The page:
Batman Banter: ‘The Killing Joke’ Movie Review

Greetings from the silence, guys! In the past, I mentioned that I have quite a few interests outside of makeup and beauty (some that may even combine with those two focuses), but I’ve yet to make any posts revolving around them. So welcome to my first Batman Banter post! I will make this the names of my talks about everything and anything Batman-related, since he is my absolute favorite superhero and Batman comics are amazing. Hope you enjoy!

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As most avid Batman fans knew, whether from previous news announcements or from cast talks at this year’s San Diego Comic Con a few weeks ago, director Sam Liu and renowned past Batman writer Brian Azzarello created a movie rendition of Alan Moore’s infamous Joker-focused comic titled The Killing Joke. Now, The Killing Joke is one of the most influential comic books in the history of comics (even outside of the Batman community) and gives fans some sort of canon backstory of the Joker while still never truly knowing his origins. With this comic being so well-known, Liu and Azzarello had some high expectations to uphold. So…did they succeed?

My answer: Somewhat.

When I looked on Twitter before seeing the movie, the “#thekillingjoke” hashtag was a plethora of mixed opinions. Some fans completely praised the film, while many others were completely disappointed; there were very few middle-of-the-road feelings about it. However, I rarely base my own thoughts off of the thoughts of others, so I went in with my own hopes and expectations of how a cinematic version of The Killing Joke should be. (It was an even cooler experience watching the film with my brother, since I read the comic a long time ago and he’s never read it.)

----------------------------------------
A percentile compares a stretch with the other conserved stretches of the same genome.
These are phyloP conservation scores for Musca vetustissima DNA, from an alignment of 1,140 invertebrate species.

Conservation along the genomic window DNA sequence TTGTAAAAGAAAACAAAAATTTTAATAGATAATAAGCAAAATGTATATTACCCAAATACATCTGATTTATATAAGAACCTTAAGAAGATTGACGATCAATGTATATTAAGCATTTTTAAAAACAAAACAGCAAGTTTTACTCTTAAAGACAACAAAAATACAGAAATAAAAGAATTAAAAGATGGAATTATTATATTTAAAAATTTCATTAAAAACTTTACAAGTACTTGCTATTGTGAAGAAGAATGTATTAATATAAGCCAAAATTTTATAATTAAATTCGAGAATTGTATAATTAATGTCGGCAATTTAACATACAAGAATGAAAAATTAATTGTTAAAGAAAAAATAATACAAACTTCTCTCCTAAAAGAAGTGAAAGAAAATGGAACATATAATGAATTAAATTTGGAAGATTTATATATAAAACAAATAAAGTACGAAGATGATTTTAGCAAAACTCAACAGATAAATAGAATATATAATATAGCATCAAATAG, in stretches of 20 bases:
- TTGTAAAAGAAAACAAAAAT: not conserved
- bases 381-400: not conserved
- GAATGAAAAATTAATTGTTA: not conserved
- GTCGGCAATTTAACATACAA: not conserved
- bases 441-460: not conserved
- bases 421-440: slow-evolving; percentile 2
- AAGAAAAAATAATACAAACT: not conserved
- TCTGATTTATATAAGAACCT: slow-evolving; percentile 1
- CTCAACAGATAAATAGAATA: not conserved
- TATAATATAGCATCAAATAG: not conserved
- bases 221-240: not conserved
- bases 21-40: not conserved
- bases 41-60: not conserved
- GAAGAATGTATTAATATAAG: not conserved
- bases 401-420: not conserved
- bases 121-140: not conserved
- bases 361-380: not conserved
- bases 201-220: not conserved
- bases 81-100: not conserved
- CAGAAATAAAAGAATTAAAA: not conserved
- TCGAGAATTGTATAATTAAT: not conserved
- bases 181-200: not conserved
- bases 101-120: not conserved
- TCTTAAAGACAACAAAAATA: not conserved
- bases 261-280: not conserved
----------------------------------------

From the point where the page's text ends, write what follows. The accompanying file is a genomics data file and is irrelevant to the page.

To start this review off, I want to point out all of the things I did enjoy about The Killing Joke. As always, Kevin Conroy and Mark absolutely nailed their renditions of Batman and The Joker, respectively. (They have always been my favorite voice actors for those two just the same as most 90s kids like myself and my friends.) I also liked that Azzarello pretty much stuck to the comic both in style and language. It intrigued me to actually see The Joker’s backstory in real time rather than just reading flashback panels, since it almost made you feel a bit more sympathy for him…well, until you remember all the stuff he’s done as The Joker. The movie, itself, kept me pretty entertained.

On to the less positive aspects. The first half of the film is total filler, but I understand it being a necessary evil for people in the theater who are unfamiliar with the main characters of the Batman universe; the general filler wasn’t my issue. Overall, the big interaction between Batman and Batgirl (not spoiling here) didn’t bother me, either, since I was familiar with it happening in the “Batman: Beyond” comics. What bothered me the most was how forced that moment was and how it made one squirm in their theater seat out of discomfort. Azzarello kind of threw it in there, and you could sense that when it happened.

I was also a little bit disappointed regarding the animation and lack of feelings it evoked throughout. Before I continue, let me clear something up right now; I wasn’t expecting to see anything horribly graphic, since the movie team had to find the right area between the comic’s general darkness and excessive/unneeded gore. With that said, they all had a difficult task at hand. And the art was absolutely gorgeous with a tiny hint of Brian Bolland’s style added to their own. But the art just didn’t seem dark enough, even as far as brightness and contrast go. It didn’t give off the same sadistic feeling I had when reading the comic for the first time.

As a whole, The Killing Joke wasn’t an absolute DC comic movie failure. It had its positive points and still managed to be a decent movie on its own. However, it remains a little bit disappointing for fans who waited years to see a film interpretation of our favorite comic books of all time.

Stay tuned for more “Batman Banter” coming soon!

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